Phil Murphy and then-Mayor Ron DiMura at a “campaign kickoff” event in September 2017

Many of his fellow Democrats, including Governor Phil Murphy, have not condemned DiMura’s crimes publicly.

On August 14, this reporter asked Murphy if he had any comment on the guilty plea registered by the disgraced former public official.

“I have no comment on the mayor’s situation, not surprisingly,” Murphy responded. “I’ve read about it in the papers, but I’ve got no specifics.”

But Murphy’s Attorney General and the head of OPIA had harsh words for the disgraced politician.

“DiMura exploited his position as mayor and his role as a local party leader for his personal gain, betraying borough residents and party members who placed their trust in him,” said Attorney General Gurbir Grewal.

“DiMura’s thefts were all the more egregious because he used a local charity to hide his actions,” said OPIA Director Thomas Eicher. “With this guilty plea, calling for a substantial prison sentence, we send a strong message that we expect honesty and integrity from our public officials in New Jersey, and those who act corruptly will face serious consequences.”

The State’s case against DiMura paints a picture of someone who used and abused his public and political positions to extract money for himself.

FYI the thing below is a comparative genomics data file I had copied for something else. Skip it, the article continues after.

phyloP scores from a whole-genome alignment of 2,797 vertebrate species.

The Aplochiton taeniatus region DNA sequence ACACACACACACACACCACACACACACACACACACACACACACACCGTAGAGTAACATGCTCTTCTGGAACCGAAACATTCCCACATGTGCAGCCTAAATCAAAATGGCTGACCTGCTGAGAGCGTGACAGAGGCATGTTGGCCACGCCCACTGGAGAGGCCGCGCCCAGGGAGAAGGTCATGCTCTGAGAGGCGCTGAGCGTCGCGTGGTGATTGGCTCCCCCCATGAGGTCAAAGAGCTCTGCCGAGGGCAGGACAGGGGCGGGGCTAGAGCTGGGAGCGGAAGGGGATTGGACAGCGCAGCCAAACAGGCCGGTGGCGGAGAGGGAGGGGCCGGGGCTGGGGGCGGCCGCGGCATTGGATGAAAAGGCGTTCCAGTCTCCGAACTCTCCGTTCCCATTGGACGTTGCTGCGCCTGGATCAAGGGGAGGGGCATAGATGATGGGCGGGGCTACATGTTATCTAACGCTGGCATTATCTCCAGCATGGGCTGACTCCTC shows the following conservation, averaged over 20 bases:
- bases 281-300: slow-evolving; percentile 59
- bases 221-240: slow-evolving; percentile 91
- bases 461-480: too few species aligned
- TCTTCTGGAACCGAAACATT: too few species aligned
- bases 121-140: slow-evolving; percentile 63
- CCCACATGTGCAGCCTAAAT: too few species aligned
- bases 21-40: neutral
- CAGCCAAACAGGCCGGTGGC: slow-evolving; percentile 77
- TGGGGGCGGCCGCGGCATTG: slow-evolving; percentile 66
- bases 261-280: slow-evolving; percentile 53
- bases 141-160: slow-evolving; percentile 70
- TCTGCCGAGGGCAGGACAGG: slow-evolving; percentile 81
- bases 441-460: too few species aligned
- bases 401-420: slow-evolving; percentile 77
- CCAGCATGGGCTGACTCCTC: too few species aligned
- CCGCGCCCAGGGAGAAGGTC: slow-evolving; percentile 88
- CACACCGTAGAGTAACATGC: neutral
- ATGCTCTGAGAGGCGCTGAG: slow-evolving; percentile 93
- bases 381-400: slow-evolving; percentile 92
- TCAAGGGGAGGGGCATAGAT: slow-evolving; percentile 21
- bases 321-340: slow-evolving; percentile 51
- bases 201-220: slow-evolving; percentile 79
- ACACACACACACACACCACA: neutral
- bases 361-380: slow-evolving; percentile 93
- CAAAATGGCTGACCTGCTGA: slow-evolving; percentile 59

“Over the past seven years, DiMura served as treasurer for the Middlesex Borough Democratic Campaign Committee as well as a number of campaigns for candidates seeking local office in Middlesex Borough,” wrote the Attorney General’s Office on the occasion of DiMura’s indictment.

“The OPIA investigation revealed that between January 2013 and June 2019, he used his position as treasurer for the campaigns and the party campaign committee to steal approximately $190,000 by making purported donations to a local charitable organization that he ran,” the statement continued.

“During the period in question, the nonprofit charity paid out only a small fraction of the funds for charitable purposes. It was determined that the remainder of the funds were funneled from the bank account of the charity to DiMura’s personal bank account or a business account that DiMura controlled.”

But many political leaders have dodged questions about the DiMura case since the very beginning.

MCDO Chairman Kevin McCabe

One might expect Middlesex County Democratic Organization (MCDO) Chairman Kevin McCabe to be vocal about party funds being stolen to personally benefit a politician.

But McCabe has not made any public statements about the criminal case, and has not responded to multiple inquiries from this reporter, who challenged him for the Chairman post in July 2020.

The entire Middlesex County Freeholder Board, since renamed the Board of County Commissioners, also ignored emailed questions and questions asked by this reporter during the public comment portion of their August 20 meeting.